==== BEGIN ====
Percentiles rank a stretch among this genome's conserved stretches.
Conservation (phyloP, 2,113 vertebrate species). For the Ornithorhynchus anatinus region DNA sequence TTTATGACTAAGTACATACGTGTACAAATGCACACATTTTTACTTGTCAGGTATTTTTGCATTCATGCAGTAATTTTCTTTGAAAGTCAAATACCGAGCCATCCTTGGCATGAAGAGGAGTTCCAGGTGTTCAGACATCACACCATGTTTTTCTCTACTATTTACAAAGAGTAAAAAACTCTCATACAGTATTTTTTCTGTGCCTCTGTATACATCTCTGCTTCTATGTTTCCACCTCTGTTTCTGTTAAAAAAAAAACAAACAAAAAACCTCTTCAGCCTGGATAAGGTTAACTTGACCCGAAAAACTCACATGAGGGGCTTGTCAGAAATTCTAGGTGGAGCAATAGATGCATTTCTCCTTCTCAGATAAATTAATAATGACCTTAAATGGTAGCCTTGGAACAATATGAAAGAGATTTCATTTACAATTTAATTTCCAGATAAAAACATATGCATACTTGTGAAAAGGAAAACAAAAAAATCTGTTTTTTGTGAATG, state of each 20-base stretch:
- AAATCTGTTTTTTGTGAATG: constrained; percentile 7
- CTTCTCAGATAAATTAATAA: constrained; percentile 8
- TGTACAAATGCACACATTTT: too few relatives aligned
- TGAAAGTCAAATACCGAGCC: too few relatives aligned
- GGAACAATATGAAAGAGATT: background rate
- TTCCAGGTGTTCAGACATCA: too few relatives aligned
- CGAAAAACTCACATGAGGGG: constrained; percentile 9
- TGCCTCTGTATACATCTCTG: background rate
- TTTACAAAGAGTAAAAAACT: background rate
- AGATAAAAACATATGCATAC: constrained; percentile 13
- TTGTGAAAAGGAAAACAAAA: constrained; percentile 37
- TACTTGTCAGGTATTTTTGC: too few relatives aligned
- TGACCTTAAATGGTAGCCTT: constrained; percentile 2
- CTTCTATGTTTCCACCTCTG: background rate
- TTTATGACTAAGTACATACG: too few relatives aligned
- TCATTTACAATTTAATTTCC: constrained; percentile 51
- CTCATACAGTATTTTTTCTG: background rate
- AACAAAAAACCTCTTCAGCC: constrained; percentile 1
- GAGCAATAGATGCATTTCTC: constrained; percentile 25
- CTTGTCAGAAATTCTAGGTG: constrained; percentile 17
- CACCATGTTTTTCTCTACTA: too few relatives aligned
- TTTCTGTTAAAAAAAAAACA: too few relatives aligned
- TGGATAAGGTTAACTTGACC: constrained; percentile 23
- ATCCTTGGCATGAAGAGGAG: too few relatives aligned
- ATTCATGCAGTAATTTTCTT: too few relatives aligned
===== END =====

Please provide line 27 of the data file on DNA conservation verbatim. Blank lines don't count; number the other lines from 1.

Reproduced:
- ATTCATGCAGTAATTTTCTT: too few relatives aligned